|Canada's PSP Takes 23% Writedown on
By Frederic Tomesco
July 22 (Bloomberg) -- Canada's Public Sector Pension Investment Board
wrote down the value of C$1.97 billion ($1.97 billion) in asset-backed
commercial paper by 23 percent, resulting in an investment loss for its
most recent fiscal year.
The writedown on non-bank commercial paper was C$450 million for the
year ended March 31, PSP Investments, as the fund manager is known, said
in its annual report. PSP reported a loss on investments of 0.3 percent
for the 2008 fiscal year, the first decline since 2003.
Non-bank commercial paper hasn't traded in Canada since the market
collapsed in August on concerns about U.S. subprime mortgage loans. PSP
was part of a group of institutional investors that spent seven months
drafting a restructuring plan for the frozen debt.
``While we have not escaped completely unscathed, we remain confident
that over 95 percent of the underlying assets supporting the ABCP we
currently own are of high credit quality,'' PSP Chief Executive Officer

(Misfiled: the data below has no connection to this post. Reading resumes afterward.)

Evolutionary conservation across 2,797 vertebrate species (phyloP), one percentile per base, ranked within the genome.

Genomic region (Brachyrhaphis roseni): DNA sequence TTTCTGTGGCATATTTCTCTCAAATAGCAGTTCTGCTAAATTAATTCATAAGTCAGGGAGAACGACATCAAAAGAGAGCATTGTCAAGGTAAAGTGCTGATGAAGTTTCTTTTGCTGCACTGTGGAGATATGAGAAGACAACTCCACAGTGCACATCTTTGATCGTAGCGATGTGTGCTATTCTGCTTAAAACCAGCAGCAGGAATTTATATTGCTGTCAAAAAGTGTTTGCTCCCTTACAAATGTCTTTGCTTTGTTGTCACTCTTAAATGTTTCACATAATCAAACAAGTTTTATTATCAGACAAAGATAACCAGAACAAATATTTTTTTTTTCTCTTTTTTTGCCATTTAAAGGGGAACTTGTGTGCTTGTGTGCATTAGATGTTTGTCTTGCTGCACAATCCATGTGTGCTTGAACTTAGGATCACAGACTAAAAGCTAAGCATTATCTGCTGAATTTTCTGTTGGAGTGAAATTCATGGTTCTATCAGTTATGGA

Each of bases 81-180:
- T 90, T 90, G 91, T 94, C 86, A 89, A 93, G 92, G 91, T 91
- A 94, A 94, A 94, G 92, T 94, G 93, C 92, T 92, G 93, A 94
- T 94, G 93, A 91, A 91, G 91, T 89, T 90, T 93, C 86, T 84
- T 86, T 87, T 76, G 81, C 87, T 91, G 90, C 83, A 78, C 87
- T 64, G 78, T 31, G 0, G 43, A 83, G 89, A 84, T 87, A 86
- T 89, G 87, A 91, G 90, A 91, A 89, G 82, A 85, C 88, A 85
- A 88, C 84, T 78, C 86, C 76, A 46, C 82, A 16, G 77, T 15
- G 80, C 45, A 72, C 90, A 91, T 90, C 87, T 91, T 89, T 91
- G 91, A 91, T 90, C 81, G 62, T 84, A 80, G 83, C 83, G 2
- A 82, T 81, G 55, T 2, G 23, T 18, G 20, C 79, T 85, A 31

Gordon Fyfe said in the annual report, which is posted on the fund
managers' Web site.
PSP is the third-biggest holder of frozen ABCP in Canada, after Caisse
de Depot et Placement du Quebec, with C$12.6 billion, and National Bank
of Canada, with C$2.25 billion. All three are based in Montreal. Caisse
de Depot wrote down its ABCP holdings by about 15 percent in February,
while National Bank's writedown has amounted to about 26 percent.
As of March 31, PSP managed about C$38.9 billion for retired Canadian
government employees, soldiers and policemen.
PSP said the writedown on the asset-backed securities trimmed the fund's
return by 1.2 percentage points. The fund also marked down the value of
its portfolio of collateralized debt obligations by C$470 million,
cutting the overall return by another 1.2 percentage points.
The losses on ABCP and CDOs ``generally reflect deteriorated credit
market conditions and related mark downs,'' Fyfe said. ``There are very
little, if any, credit losses in both ABCP and CDOs and the possibility
of recovering the nominal investment value in a subsequent period is
probable if general credit conditions improve.''
Fyfe was paid C$1.28 million in total compensation last year, a 26
percent cut from C$1.72 million in fiscal 2007. His bonus shrank to
C$153,780 from C$660,800, as the fund fell short of its performance
benchmark of 1.2 percent.
PSP spokeswoman Anne-Marie Laurendeau didn't immediately return a call
To contact the reporter for this story: Frederic Tomesco in Montreal at
Last Updated: July 22, 2008 10:52 EDT
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